Originally written on The Predatorial  |  Last updated 1/26/13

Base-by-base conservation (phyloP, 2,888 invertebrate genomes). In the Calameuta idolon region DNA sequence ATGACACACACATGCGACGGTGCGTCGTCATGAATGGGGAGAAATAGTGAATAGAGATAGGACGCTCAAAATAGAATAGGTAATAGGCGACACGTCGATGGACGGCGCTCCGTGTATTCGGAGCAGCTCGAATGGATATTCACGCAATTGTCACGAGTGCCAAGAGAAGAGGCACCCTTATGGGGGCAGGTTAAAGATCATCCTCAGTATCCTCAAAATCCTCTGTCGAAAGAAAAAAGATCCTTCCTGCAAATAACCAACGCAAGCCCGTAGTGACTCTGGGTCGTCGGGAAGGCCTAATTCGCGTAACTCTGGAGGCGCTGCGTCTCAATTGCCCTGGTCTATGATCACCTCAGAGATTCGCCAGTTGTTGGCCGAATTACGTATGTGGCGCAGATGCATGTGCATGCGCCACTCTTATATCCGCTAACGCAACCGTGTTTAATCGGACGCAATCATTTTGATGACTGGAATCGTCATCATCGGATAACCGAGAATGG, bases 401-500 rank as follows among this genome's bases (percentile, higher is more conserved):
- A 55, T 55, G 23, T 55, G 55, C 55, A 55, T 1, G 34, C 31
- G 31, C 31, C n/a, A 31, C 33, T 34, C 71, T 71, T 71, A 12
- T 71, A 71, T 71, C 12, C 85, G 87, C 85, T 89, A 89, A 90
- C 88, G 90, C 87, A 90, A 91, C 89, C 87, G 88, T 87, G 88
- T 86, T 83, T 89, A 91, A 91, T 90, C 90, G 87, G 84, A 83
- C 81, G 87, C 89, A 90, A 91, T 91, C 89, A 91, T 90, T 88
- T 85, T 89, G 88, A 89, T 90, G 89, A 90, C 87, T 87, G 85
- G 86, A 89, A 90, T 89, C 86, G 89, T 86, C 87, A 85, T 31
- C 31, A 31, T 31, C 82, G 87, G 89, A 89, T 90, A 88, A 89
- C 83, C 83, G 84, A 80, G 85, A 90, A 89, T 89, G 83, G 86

Photo Credit: AP/Mark Humphrey Stagnant. That’s the word I would use to describe the Nashville Predators’ offense after a terrible showing in St. Louis. While firstly, credit deserves to go to the Blues, the Predators played miserable hockey. They were too predictable, too stale, too shy, and too unsettled, and maybe even too small to beat the Blues. While Trotz and company are more than likely going to stick with their “top line” of Erat/Fisher/Kostitsyn, it is the other line that’s seeing prime playing time that stands a better chance of breaking out. That line features a very sharp Patric Hornqvist, and an also sharp Colin Wilson. Through the first few games, it’s hard to find anyone who has had a better showing. The Blues expose quite a few flaws in teams by playing a very very basic form of hockey. They’re big, creative, patient, a little nasty, and win battles along the boards. And if either of their goaltenders are on their game, think of any term you want to use that’s along the lines of “You’re Screwed!”, and it works.  Wilson looked pretty dynamic for most of the time on ice, even though he does show a -3.  Frankly, unless Hornqvist is well rested or the team started on the offensive side of the red line, neither of his linemates can keep up with him. (Legwand has had a BRUTAL start to the season, just based off the eye test.) He’s forechecking more, and been effective  in that role. He’s still filling out his frame, but this year looks like another step forward for the player that the coaching staff eventually wanted to move to center this year. Comparing his annual stats is a tough task. His rookie year he was slotted with Erat and Arnott on the top line. The year after, he bounced from line to line before being scratched throughout the playoffs. Last year, he was scratched also during the postseason at times to make way for Paul Gaustad and Gabriel Bourque, which did make a difference in the postseason against Detroit. He also saw time when Radulov and Andrei Kostitsyn were in Trotz’s personal drunktank against Phoenix. How does a player go from being a healthy scratch in the playoffs to someone trusted enough to center a line? I’m not truly sure. Wilson has the tools needed to be exactly what Nashville needs, which is a top line center or left wing. He shoots well, he can make plays, and now he’s figured out that the boss likes this whole defense thing. (His -3? One of which was Artem Anisimov scoring about the coolest goal ever while battle Gaustad on a breakaway, and another was Vlad Tarasenko being all evil Russian sniper. If you’re into that whole +/- kind of thing.) He’s becoming the player that Nashville needs more of: a guy who can skate the puck, a guy who is big enough to where he won’t be knocked off the puck in the neutral zone, and a guy who actually shoots the puck. His PPG totals have been hovering around .44, which is impressive given that most of those goals he’s creating himself and playing with less than stellar offensive talent. The old running line among the “smart” Nashville hockey fans was to include Wilson in a package with Jonathon Blum for someone like a Bobby Ryan. Was Wilson included in the package for Rick Nash? Proabably, he’s Rick Nash. He doesn’t suck at hockey. However, having Wilson on the roster isn’t the worst thing in the world at all. In fact, he’s slowly creeping out of Trotz’s woodshed. (Currently occupied by Craig Smith) It’s hard not to feel bitter watching the Blues play, with their roster of large and skilled forwards like Backes, Berglund, Tarasenko, Oshie, Steen (at times), and even guys like David Perron. The fact is that while Nashville was making the playoffs during the late 2000s, the Blues weren’t (save for one year) and made good on their draft pick. Wilson has a chance to be in that same company of large, stellar American forwards like Dustin Brown, Backes, and others. A little patience would serve him well with the puck. Moving forward, Wilson might be best served playing in a role with better skaters, or at least one he can count on to keep up with him. The Preds won’t always look as bad as they did in Scottrade Center, but the top line hasn’t looked great in a long while. Playing alongside another big body like Fisher may be just the recipe needed to jumpstart an offense that relies far too much on the powerplay.
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